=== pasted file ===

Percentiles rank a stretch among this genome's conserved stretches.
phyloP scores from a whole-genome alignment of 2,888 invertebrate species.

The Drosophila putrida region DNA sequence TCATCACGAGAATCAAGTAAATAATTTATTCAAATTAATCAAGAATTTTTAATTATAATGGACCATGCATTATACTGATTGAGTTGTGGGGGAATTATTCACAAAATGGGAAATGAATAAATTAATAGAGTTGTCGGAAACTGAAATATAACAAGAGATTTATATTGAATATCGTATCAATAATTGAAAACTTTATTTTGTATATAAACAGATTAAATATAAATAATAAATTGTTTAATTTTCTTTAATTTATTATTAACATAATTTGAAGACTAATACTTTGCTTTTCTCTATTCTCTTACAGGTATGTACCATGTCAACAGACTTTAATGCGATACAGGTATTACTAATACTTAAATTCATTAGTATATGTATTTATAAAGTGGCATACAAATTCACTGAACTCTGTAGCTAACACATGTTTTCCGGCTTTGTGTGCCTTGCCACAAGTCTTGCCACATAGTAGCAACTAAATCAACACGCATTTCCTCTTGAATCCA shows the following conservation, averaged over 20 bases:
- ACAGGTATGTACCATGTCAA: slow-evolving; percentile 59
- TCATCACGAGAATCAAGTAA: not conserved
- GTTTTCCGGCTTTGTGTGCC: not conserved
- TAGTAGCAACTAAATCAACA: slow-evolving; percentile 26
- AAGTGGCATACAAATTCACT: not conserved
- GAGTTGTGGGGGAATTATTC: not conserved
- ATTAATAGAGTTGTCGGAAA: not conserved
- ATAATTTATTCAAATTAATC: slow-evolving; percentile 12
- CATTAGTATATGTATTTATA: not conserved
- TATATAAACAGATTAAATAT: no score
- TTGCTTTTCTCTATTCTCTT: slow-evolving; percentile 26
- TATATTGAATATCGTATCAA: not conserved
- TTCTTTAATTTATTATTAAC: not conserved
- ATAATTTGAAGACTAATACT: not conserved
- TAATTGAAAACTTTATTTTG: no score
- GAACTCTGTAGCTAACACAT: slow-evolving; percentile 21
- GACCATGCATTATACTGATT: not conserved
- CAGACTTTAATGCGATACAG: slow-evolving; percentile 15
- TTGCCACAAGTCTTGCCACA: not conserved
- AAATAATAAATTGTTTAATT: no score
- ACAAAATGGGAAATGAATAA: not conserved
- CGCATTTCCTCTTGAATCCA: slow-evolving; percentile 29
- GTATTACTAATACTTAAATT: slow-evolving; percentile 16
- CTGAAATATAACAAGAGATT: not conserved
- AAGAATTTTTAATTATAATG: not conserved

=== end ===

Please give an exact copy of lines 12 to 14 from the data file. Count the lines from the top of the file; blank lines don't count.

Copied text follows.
- CATTAGTATATGTATTTATA: not conserved
- TATATAAACAGATTAAATAT: no score
- TTGCTTTTCTCTATTCTCTT: slow-evolving; percentile 26